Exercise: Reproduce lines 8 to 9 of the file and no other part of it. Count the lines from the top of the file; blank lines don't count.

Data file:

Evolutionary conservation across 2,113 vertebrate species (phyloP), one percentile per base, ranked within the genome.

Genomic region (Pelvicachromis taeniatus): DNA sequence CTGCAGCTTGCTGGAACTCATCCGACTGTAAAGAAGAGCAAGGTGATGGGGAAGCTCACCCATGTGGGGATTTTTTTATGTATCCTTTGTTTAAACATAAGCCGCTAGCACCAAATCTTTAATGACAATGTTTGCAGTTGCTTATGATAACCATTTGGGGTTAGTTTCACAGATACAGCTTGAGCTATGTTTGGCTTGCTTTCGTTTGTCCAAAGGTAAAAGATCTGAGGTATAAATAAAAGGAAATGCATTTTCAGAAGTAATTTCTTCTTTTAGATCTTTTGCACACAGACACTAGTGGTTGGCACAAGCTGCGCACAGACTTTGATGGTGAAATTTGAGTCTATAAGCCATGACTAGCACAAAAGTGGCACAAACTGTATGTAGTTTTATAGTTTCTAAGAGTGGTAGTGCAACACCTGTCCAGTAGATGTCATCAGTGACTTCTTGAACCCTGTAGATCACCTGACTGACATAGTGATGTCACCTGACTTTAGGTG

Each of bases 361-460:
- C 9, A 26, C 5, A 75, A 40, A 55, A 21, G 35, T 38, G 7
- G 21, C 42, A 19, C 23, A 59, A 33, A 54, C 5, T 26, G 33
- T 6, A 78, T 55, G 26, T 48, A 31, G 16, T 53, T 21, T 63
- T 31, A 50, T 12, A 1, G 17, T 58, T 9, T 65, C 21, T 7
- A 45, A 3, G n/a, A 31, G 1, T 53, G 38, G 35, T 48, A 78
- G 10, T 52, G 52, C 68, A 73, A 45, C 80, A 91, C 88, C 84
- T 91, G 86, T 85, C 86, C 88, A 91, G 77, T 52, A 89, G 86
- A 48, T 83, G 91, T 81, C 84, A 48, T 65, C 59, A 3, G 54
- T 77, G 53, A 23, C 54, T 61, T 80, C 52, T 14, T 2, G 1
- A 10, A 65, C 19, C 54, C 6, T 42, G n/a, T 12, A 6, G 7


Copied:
- A 45, A 3, G n/a, A 31, G 1, T 53, G 38, G 35, T 48, A 78
- G 10, T 52, G 52, C 68, A 73, A 45, C 80, A 91, C 88, C 84